It remains now, as it was then, essentially an American achievement. Other nations have their telephone systems, but it is only in the United States that its possibilities have been even faintly realized. It is not until Americans visit foreign countries that they understand that, imperfect as in certain directions their industrial and social organization may be, in this respect at least their nation is preeminent.
The United States contains nearly all the telephones in existence, to be exact, about seventy-five per cent. We have about ten million telephones, while Canada, Central America, South America, Great Britain, Europe, Asia, and Africa all combined have only about four million. In order to make an impressive showing, however, we need not include the backward peoples, for a comparison with the most enlightened nations emphasizes the same point. Thus New York City has more telephones than six European countries taken together--Austria-Hungary, Belgium, Norway, Denmark, Italy, and the Netherlands. Chicago, with a population of 2,000,000, has more telephones than the whole of France, with a population of 40,000,000. Philadelphia, with 1,500,000, has more than the Russian Empire, with 166,000,000. Boston has more telephones than Austria-Hungary, Los Angeles more than the Netherlands, and Kansas City more than Belgium. Several office buildings and hotels in New York City have more instruments than the kingdoms of Greece or Bulgaria. The whole of Great Britain and Ireland has about 650,000 telephones, which is only about 200,000 more, than the city of New York.
Mere numbers, however, tell only half the story. It is when we compare service that American superiority stands most manifest. The London newspapers are constantly filled with letters abusing the English telephone system. If these communications describe things accurately, there is apparently no telephone vexation that the Englishman does not have to endure. Delays in getting connections are apparently chronic. At times it seems impossible to get connections at all, especially from four to five in the afternoon--when the operators are taking tea. Suburban connections, which in New York take about ninety seconds, average half an hour in London, and many of the smaller cities have no night service. An American thinks nothing of putting in a telephone; he notifies his company and in a few days the instrument is installed. We take a thing like this for granted. But there are places where a mere telephone subscription, the privilege of having an instrument installed, is a property right of considerable value and where the telephone service has a "waiting list," like an exclusive club. In Japan one can sell a telephone privilege at a good price, its value being daily quoted on the Stock Exchange. Americans, by constantly using the telephone, have developed what may be called a sixth sense, which enables them to project their personalities over an almost unlimited area. In the United States the telephone has become the one all-prevailing method of communication. The European writes or telegraphs while the American more frequently telephones. In this country the telephone penetrates to places which even the mails never reach. The rural free delivery and other forms of the mail service extend to 58,000 communities, while our 10,000,000 telephones encompass 70,000. We use this instrument for all the varied experiences of life, domestic, social, and commercial. There are residences in New York City that have private branch exchanges, like a bank or a newspaper office. Hostesses are more and more falling into the habit of telephoning invitations for dinner and other diversions. Many people find telephone conversations more convenient than personal interviews, and it is every day displacing the stenographer and the traveling salesman.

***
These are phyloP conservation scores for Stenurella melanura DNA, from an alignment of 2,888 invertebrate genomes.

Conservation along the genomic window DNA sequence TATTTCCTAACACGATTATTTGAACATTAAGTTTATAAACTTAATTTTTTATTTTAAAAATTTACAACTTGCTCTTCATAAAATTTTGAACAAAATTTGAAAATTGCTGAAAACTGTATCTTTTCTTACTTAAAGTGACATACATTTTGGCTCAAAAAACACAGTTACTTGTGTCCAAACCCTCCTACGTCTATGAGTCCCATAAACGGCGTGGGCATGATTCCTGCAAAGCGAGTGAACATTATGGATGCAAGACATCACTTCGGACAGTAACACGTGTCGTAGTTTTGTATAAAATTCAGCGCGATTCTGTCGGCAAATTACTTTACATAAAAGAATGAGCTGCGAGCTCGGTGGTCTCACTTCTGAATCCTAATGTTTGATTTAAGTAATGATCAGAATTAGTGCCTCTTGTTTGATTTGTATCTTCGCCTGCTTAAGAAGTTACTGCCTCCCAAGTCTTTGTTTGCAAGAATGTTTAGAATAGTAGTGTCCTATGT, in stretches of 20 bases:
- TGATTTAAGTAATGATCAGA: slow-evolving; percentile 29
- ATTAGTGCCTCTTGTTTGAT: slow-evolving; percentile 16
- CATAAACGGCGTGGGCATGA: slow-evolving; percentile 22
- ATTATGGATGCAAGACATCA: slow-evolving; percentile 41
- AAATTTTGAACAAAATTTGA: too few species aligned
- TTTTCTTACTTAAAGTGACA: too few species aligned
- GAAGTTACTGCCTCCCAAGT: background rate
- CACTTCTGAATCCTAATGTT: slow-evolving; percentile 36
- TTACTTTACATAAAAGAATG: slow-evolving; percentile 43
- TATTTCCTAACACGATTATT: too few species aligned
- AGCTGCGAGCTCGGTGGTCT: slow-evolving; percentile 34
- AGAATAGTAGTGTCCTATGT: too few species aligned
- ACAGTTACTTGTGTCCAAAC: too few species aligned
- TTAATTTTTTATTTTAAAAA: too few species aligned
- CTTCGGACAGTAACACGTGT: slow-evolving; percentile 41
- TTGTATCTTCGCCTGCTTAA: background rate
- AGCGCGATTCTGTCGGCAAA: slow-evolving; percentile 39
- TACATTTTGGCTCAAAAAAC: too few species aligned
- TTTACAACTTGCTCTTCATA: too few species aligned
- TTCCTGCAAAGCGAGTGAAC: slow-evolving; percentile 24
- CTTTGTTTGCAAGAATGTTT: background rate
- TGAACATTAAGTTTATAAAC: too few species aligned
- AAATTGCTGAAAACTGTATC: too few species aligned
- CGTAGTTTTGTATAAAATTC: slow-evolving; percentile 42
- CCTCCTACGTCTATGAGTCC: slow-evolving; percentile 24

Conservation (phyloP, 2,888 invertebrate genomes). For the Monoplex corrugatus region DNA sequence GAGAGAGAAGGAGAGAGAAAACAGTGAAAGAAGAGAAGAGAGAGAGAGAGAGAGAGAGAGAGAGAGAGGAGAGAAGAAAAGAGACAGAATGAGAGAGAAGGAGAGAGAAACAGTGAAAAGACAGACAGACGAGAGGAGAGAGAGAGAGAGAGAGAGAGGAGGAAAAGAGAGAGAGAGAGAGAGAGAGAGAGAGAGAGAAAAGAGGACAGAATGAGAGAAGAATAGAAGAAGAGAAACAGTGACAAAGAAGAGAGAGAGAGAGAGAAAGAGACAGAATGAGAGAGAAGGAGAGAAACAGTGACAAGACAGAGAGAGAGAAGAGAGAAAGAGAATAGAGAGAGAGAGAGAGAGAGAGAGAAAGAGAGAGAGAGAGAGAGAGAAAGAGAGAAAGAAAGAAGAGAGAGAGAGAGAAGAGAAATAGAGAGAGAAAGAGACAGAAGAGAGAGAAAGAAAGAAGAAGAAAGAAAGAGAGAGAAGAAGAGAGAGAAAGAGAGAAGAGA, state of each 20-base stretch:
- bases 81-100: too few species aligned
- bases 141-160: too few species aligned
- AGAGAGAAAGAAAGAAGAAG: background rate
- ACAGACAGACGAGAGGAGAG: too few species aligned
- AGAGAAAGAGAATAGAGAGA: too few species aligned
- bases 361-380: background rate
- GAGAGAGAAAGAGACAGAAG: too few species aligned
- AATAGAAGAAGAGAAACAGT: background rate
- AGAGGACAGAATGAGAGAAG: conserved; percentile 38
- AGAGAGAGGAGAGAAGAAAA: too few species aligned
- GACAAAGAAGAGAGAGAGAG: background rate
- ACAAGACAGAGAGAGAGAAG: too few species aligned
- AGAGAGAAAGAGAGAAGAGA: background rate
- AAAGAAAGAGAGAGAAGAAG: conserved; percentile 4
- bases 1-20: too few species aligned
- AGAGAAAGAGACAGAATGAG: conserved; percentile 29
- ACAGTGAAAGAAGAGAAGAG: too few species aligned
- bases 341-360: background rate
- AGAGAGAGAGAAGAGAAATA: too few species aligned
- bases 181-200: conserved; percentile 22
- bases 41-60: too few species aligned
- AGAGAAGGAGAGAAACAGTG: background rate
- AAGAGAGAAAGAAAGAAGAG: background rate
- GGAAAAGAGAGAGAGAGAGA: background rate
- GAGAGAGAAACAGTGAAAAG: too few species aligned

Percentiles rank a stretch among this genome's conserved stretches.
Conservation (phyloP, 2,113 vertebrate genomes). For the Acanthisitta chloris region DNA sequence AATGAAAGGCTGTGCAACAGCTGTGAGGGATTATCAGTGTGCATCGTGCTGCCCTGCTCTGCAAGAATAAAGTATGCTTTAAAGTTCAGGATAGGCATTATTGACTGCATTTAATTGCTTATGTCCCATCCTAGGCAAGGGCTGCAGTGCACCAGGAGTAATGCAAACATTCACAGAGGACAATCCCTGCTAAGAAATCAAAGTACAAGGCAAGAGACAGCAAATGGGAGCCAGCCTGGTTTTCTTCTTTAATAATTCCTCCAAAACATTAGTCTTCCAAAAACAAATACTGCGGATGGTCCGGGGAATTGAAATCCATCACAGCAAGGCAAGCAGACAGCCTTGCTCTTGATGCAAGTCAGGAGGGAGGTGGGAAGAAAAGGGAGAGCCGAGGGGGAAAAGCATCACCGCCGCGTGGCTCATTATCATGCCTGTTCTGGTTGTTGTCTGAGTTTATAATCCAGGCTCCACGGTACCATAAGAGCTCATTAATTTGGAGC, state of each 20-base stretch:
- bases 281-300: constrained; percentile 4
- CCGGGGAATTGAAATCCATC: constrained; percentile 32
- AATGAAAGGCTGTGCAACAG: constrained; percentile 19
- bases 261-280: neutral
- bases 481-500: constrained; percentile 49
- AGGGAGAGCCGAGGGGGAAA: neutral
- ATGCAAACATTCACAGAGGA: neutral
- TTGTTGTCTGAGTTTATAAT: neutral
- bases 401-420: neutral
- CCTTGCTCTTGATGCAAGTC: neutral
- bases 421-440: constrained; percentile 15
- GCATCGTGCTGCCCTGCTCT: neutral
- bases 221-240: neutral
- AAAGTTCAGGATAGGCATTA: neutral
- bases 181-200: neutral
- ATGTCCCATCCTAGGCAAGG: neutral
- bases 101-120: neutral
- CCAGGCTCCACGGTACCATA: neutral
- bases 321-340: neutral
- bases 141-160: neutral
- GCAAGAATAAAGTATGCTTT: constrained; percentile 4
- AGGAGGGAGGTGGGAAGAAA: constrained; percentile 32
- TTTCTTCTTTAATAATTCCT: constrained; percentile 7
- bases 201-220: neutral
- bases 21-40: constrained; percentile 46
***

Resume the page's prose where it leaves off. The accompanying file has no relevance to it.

Perhaps the most noteworthy achievement of the telephone is its transformation of country life. In Europe, rural telephones are almost unknown, while in the United States one-third of all our telephone stations are in country districts.